yes it will get much easier but it's also a lot easier to do with rounds in the magazine... such as when the last round is fired and a new, loaded mag is inserted, the catch is a lot smoother...try it once without a magazine inserted and i guarantee it will be easier to rack...
Kimbers are nice. But when i got my ultra carry last year i had an enormous problem with it failing to return to battery. when i called and spoke with one of their armorers i was told to put an imense amount of lube on it and to that i needed to shoot it approx 750 to 1000 times to break it in. And then if it continued to have failure's i could send it back for them to look at it. No other brand of firearm do i know of that you have to put $350 worth of ammo through it before you can bet your life on it. needless to say yes i put a case of ammo through it and it worked itself out but no longer felt comfortable carrying. those failures were in the back of my mind so i sold it .i basically broke it in for someone else! dont get me wrong im not trying to down kimbers they are sweet, but if i called glock, springfield, ruger, smith and wesson or Sig sauer with that problem they would have wanted it back to prevent their customers from being disgusted with their product
I have the Kimber CDP II and it is a sweet gun. I for one did not have to put a 1000 round through mine to get it to work worked fine right out of the box. I for one have not had any problem with my Kimber or the company. But the thing to remember is no mater what gun it is and no matter how good it may be if you do not feel comfortable with it, it is no go to you.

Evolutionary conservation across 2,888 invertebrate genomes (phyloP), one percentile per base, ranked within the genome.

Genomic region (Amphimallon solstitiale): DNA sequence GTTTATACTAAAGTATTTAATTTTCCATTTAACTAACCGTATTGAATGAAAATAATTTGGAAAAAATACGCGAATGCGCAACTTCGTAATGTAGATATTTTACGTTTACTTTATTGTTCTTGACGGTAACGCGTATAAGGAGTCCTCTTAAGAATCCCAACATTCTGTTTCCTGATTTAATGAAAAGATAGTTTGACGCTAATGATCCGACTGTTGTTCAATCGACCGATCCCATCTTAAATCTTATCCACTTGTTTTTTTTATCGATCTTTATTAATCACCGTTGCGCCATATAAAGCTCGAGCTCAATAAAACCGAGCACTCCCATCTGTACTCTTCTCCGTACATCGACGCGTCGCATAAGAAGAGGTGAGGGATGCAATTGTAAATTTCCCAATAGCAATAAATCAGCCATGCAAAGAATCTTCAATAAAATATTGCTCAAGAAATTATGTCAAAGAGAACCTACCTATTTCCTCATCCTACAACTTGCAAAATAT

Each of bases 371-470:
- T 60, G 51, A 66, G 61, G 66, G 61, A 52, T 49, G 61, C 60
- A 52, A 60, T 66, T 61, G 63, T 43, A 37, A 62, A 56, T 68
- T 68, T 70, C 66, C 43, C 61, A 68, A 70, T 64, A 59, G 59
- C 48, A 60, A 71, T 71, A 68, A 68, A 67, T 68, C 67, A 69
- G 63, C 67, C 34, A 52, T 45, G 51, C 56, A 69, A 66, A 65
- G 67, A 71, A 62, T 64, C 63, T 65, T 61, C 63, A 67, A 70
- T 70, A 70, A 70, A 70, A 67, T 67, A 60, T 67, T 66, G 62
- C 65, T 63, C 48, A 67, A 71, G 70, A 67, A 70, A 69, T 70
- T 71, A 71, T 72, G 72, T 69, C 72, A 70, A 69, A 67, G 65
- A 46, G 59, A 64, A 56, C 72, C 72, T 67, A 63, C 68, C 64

I've owned both the Ultra Carry II and as of two days ago the CDP II. The Ultra carry only had 50 rounds through it when I bought it and the slide catch wasn't overly stiff. The CDP I have now has had about 500 rounds through it and the slide catch feels fine on that one.
Kimbers have very tight tolerances and do take acouple hundred rounds more then your glocks and XDs to break them in. I'd put 400 - 500 rounds through it and see if that resolves your issue. If not I'd call Kimber the slide release may just need a little more fitting done. I talked to them once and had a really good experience.
1911 can be a little fenicy to get up and running but once they are running they won’t stop. Hope this helped.
I have the Kimber Ultra carry IILG and Like any good firearm it has a break in period. Shoot some cheap UMC through it or go on line and get your ammo in bulk. You can break it in on a week end and have lots of fun doing it. Plus when you are done with the break in you should be fairly proficient with you new firearm.
Never complain about having to shoot up a bunch of ammo. I have to make excuses to do it and I have my own range.
The slide stop / takedown lever will experience some wear if used constantly as the 'slide release'. Personally, I think the slingshot method is the way to go - whether both hands or one hand is available. Here is an interesting assessment of all of the methods at Link Removed .
I'm curious if the manufacturer's even call the catch/stop a "release," or if that shortcut is just so common it's taken on that name and usage. (I don't own a Kimber, so I don't know if they even call it a "release.")
I agree with the "sling shot" method for a host of reasons, the primary being the loss of fine motor skills under stress, and the continuity in training through actual encounters. (Not to mention that fraction of an inch more spring to do the job of locking and chambering that first round off a fresh reload.)